Synthesizers, tape recorders, and electronic circuitry at large allowed him to bring those propensities and experiences to bear on the rock music he also loved. He had magpied 30 secondhand tape machines by age 20, and, at 24, became the first person believed to be credited for “tapes” on a rock album, with Roxy Music’s debut. By the mid-’70s, writes David Sheppard in his authoritative biography, On Some Faraway Beach, Eno counted himself an apostle of Lee “Scratch” Perry and dub, particularly smitten by Perry’s 1974 rendezvous with King Tubby. The record’s back cover pictured their mixing consoles in striking chiaroscuro portraits, a secret handshake to anyone who believed in the endless possibilities of the studio.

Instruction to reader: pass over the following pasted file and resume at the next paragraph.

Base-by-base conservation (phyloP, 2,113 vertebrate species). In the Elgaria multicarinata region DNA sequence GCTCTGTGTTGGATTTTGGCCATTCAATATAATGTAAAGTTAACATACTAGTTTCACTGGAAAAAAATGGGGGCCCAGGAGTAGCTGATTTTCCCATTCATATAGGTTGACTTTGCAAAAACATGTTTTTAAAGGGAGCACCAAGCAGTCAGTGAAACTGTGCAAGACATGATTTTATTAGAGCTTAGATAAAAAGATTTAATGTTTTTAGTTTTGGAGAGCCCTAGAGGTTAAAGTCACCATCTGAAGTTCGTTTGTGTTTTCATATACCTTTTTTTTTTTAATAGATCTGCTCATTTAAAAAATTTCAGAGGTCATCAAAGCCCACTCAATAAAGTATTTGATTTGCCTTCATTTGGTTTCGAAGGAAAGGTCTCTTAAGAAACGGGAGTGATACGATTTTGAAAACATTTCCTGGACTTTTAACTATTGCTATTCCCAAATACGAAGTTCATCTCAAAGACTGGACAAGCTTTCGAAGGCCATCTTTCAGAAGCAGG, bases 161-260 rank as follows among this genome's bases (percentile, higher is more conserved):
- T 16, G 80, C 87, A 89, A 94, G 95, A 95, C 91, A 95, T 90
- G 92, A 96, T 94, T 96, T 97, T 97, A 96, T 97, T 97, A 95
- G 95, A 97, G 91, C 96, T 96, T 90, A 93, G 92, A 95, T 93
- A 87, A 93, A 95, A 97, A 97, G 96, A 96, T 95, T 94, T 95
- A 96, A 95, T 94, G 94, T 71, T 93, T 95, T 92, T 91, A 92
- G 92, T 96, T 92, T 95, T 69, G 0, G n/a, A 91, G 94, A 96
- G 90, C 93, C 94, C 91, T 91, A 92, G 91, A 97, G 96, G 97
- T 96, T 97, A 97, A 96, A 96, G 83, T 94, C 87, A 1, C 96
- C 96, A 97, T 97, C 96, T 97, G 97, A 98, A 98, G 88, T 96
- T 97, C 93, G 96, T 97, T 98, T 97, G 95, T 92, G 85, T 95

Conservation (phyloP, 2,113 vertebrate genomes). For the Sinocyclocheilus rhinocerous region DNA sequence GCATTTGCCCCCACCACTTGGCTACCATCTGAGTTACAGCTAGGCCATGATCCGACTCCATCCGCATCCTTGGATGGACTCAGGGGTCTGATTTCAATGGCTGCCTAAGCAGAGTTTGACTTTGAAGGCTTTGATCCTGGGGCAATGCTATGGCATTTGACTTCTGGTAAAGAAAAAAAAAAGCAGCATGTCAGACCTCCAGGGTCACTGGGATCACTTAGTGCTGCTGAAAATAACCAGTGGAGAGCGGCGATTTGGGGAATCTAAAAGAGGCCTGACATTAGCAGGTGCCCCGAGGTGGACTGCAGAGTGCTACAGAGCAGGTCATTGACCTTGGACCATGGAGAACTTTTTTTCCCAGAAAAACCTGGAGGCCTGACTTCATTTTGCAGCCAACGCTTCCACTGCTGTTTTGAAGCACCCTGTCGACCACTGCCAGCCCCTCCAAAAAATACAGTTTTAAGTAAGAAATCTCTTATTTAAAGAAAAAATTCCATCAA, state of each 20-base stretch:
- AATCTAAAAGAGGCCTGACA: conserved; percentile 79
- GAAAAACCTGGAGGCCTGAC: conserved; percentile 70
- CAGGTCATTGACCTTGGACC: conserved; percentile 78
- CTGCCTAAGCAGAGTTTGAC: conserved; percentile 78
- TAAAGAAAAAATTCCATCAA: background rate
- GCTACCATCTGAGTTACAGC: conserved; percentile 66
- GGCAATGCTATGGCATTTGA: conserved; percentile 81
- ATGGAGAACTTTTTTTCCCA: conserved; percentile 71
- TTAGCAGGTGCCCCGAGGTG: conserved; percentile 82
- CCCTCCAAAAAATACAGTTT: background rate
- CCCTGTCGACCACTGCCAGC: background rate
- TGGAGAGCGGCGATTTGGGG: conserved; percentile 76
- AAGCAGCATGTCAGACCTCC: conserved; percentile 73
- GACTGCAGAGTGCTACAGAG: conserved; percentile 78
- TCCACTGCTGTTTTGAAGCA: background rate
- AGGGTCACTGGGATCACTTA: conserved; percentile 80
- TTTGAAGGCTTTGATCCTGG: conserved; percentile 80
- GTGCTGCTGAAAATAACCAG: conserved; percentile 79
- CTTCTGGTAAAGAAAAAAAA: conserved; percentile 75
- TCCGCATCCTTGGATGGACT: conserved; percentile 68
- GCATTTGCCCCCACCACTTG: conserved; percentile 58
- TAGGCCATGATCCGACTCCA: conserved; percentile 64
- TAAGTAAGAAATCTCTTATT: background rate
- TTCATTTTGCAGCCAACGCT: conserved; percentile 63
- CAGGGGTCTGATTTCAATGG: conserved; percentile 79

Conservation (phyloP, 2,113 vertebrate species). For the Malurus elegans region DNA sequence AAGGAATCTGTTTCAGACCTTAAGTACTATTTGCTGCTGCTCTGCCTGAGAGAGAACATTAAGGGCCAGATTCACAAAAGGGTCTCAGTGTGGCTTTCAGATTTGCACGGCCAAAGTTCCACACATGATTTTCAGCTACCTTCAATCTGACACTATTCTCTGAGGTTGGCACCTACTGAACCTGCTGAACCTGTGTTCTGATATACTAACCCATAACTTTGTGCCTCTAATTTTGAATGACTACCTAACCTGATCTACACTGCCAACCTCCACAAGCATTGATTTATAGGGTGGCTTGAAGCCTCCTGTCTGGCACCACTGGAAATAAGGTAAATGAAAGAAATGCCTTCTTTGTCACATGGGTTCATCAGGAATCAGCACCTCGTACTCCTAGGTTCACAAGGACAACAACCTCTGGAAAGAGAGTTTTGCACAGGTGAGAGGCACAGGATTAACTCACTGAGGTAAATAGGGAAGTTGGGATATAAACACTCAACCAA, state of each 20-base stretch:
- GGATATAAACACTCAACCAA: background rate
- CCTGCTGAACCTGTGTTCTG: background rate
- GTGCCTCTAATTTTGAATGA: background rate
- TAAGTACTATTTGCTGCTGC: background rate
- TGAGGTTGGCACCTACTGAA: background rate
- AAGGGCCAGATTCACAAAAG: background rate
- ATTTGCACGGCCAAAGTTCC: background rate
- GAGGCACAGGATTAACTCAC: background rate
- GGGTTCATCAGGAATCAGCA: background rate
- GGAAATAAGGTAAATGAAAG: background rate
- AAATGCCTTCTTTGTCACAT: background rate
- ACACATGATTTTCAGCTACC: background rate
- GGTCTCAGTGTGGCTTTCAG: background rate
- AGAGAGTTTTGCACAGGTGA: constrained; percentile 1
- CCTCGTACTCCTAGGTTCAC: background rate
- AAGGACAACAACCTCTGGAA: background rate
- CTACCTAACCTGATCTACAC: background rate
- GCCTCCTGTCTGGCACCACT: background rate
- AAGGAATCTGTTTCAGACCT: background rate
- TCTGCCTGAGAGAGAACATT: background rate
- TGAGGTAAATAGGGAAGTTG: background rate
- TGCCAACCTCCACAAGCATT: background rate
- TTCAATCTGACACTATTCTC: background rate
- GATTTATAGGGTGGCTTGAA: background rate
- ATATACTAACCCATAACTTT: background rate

Eno also found several kindred spirits among the German explorers that shaped the krautrock frontier. Chief among them may have been Conny Plank, a slightly older but no less adventurous engineer who had worked with Karlheinz Stockhausen and then converted a farmhouse outside Cologne into a cozy country studio. By the time he and Eno met there in 1977 for the first of two sessions with the duo Cluster, Plank had helped nurture that atmospheric vanguard through classics with Neu!, Kraftwerk, and Harmonia. He celebrated the value of craziness, especially in the studio. “Conny always seemed to enjoy the idea that something we didn’t yet recognize would appear,” Eno later remembered of Plank, who died a decade after their first sessions at the age of 47. “[He] wanted to be surprised, to hear something new.”